|paul wagstaffe||16/12/2011 09:23:02|
107 forum posts
What have you got and how do you rate it, I have nothing at the moment and its bloody cold in there.
|Simon Reeves||16/12/2011 13:05:22|
622 forum posts
Three cheap oil filled electric radiators spread around the shop. They were about £15 each, but I'm sure you can get them cheaper. They seem to rarely be on, but the shop is quite well insulated and draftproof, which is probably just as important as the heating. Even when it was -1 or -2 outside recently the inside was a balmy 10 degrees!
|Paul Bodiam||16/12/2011 13:09:28|
108 forum posts
My workshop is an a converted brick-built garage.
I have dry-lined the walls and fully insulated it (including in the ceiling void and below the floor), and built a half-height wall and fitted a large double-glazed window from a salvage yard in place of the original up-and-over door.
I use a small thermostatically controlled fan-heater (around £15 from Argos) mounted near the door and out of the way of any flying wood debris to heat the workshop when I'm in it. It doesn't take very long for the fan heater to get the workshop up to a comfortable working temperature.
When I'm not in the workshop, I turn the fan heater down to its "frost" setting to prevent glues and other finishes being damaged by a hard overnight frost.
I've also got a running water supply in the workshop which comes through from the unheated adjoining garage. I've protected it against freezing and possible burst pipes by running a thermostatically-controlled heating cable wrapped around the pipe inside the insulation. This switches itself on if the ambient temperature (in the unheated garage) falls below 3 degrees C.
250 forum posts
I use a 2kw oil filled rad and its set through an independent thermastat and its switched on 24/7 at this time of the year and I feel there pretty cheap to run.
As paul said there is s need to protect the finishes etc, I lost all mine this time last year of which the replacement ost makes the running look even cheaper
|Mark Sutton||16/12/2011 16:47:56|
193 forum posts
I use an oil filled heater, which was relatively cheap when i bought it some time ago, also the workshop is lined and insulated throughout.
Edited By Mark Sutton on 16/12/2011 16:48:11
|paul wagstaffe||16/12/2011 16:55:25|
107 forum posts
I am thinking of a wood burner so I can use my scraps as fuel.
1635 forum posts
Oil filled radiators, convector heaters, fan heaters, radiant heaters - no matter which you use they all use 1 kWh of electricity for every kw they are rated at. Therefore, if a 2kw heater runs 24/7 it can use up to 48kw at a cost in the region of £4 (dependant on your tariff). Some of these methods of heating are more efficient than others - i.e. are more effective in keeping you warm, but what really matters is the efficiency of your insulation and the setting of your thermostat.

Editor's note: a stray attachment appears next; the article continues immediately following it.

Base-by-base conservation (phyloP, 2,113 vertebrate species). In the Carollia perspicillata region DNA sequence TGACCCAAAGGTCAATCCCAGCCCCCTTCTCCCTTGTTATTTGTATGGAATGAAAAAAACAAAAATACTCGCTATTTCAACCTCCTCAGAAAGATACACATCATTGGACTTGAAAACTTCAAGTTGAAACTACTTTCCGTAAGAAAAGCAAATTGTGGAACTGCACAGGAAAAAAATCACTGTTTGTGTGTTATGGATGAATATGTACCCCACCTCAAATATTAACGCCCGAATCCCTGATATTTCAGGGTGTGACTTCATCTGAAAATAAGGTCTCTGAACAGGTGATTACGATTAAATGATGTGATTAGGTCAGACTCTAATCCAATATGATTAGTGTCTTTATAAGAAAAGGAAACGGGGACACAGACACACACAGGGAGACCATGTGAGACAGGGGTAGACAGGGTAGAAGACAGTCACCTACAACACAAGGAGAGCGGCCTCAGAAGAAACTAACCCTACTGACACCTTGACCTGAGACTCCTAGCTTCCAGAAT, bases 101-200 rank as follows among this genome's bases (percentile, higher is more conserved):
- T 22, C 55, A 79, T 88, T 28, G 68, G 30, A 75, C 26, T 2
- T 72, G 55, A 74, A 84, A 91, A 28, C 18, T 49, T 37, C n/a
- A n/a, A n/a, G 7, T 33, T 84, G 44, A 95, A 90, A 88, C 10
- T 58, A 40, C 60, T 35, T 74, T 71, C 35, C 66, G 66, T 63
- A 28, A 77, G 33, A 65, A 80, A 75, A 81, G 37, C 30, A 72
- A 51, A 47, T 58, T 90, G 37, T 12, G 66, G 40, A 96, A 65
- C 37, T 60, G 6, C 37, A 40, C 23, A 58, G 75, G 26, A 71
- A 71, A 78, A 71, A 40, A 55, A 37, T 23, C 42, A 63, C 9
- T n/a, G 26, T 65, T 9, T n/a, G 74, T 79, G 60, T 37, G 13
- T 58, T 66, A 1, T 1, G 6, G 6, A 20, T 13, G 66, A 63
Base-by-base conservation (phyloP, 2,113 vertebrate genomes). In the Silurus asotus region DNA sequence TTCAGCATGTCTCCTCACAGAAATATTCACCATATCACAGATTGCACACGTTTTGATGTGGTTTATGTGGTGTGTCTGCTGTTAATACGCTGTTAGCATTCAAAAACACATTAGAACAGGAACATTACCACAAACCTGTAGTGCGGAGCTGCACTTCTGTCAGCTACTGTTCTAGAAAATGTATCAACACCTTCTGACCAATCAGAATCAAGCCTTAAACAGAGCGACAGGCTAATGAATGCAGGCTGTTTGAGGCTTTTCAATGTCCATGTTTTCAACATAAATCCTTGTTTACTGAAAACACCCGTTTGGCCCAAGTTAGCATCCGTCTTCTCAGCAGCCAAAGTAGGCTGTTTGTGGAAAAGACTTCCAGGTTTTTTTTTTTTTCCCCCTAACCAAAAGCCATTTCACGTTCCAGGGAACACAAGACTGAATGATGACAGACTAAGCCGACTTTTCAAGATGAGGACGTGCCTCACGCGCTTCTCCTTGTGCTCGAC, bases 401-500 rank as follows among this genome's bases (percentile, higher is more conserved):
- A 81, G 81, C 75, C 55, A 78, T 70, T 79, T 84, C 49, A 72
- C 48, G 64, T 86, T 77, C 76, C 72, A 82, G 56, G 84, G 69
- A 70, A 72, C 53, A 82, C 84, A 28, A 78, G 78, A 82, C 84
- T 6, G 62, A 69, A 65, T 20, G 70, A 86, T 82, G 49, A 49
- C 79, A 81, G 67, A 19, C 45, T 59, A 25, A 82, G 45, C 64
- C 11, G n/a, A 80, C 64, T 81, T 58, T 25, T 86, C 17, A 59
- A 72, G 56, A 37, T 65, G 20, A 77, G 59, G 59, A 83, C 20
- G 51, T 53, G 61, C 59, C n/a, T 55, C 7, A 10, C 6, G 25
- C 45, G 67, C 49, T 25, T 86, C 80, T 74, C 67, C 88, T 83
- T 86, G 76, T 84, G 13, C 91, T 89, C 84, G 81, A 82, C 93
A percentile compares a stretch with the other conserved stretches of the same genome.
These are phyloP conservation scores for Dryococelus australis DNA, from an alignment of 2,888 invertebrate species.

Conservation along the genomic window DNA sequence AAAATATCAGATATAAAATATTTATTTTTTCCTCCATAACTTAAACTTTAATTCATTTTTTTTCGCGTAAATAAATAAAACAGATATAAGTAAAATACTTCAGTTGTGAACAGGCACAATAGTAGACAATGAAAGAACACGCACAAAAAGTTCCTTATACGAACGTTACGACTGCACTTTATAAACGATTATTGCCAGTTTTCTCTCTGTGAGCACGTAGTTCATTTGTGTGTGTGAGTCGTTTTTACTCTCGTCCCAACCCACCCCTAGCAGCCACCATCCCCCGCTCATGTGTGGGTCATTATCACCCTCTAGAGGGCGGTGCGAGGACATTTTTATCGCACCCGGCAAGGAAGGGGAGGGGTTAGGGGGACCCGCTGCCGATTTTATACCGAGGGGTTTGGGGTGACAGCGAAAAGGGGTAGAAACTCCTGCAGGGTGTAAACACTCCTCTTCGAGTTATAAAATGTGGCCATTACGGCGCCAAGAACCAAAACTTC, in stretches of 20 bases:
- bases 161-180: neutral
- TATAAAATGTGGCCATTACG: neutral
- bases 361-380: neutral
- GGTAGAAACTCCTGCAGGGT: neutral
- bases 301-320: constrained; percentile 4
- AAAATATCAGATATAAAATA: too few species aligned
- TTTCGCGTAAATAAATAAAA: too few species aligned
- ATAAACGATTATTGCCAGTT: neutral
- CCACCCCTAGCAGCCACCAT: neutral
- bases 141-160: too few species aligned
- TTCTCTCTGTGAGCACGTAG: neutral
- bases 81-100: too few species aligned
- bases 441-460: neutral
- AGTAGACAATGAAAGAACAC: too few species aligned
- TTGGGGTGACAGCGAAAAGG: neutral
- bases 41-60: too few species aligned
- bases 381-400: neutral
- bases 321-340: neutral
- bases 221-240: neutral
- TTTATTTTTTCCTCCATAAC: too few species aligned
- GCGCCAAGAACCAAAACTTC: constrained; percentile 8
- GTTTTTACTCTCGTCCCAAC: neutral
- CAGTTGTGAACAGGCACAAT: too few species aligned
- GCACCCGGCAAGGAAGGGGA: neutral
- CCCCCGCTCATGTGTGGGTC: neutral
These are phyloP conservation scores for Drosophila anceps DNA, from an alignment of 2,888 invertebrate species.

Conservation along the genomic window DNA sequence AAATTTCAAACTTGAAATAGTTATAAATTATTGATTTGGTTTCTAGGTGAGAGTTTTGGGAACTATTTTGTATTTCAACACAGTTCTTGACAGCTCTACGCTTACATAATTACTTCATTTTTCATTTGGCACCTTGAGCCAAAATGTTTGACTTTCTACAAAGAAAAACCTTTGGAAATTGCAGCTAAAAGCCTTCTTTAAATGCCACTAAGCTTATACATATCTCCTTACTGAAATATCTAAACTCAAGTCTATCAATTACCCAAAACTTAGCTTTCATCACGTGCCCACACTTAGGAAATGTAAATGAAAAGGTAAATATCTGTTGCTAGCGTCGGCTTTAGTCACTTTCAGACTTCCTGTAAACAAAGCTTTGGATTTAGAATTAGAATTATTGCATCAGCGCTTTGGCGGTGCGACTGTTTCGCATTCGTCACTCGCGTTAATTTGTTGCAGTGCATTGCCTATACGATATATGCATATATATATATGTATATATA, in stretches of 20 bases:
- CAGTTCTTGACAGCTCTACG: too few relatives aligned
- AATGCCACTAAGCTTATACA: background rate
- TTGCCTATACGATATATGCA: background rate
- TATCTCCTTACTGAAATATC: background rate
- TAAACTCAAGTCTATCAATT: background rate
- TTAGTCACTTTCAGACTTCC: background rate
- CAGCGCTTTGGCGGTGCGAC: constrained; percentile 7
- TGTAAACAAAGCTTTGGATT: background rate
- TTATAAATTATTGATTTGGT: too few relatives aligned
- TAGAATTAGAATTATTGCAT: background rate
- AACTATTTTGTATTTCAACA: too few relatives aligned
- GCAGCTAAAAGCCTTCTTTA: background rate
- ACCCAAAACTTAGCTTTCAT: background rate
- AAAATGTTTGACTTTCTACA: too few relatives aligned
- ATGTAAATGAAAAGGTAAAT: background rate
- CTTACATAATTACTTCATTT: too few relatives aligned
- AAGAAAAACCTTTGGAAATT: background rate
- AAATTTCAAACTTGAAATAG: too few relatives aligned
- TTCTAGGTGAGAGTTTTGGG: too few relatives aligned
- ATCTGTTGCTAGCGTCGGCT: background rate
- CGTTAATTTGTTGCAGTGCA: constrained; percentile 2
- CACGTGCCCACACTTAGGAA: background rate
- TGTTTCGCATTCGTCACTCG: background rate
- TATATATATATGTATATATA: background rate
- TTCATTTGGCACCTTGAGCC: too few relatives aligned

A wood burner is the ideal solution for a workshop so long as your building is suitable and you have a good supply of wood. In my experience you will need one hell of a lot of scraps, especially of dry wood, to keep the burner going for long.
My solution? Keep out of the workshop when it is too cold! My workshop is a single skin cedar shed (16' x 10') with no insulation. So, temerature sensitive materials in an insulated cupboard with a 6/8 watt pygmy lamp inside and stay away until it gets warm enough or pay the price. (pygmy lamp costs less than 1.5p per day to run!
|Derek Lane||16/12/2011 23:54:19|
3219 forum posts
I have an insulated work shop and a electric heater set low just to keep the chill out of there, this helps prevent rust as well as makes it bearable to start work in. Once I start working and the machines there is extra heat from them as well
|Les Hetherington||17/12/2011 09:31:44|
|145 forum posts|
I have a small wood burner and a electric heater in my workshop, last christmas my friend and i were both turning in t shirts with the door open and mince pies on top of the burner.
This year i can't use the wood burner as i have a lot of green wood in my workshop to part turn so i have to use the electric heater just to take the chill out of the room.
|sad sam||17/12/2011 22:19:08|
|606 forum posts|
i guess im breaking all the rules i have a gas mobile heater i have been using the gas bottle from my barbicue as well as the one with the fire last year i thought the bottles were empty and priced a replacement i was surprised to find they were £30 pounds each to exchange for a full one so i thought i will find a cheaper way to heat
i found out they were not empty they were propane and had frozen so was lucky i had not
changed them but they are empty now
so i am going to put a central heating radiator in my workshop next year if possible it should not cost anymore to run an extra radiator or so im told
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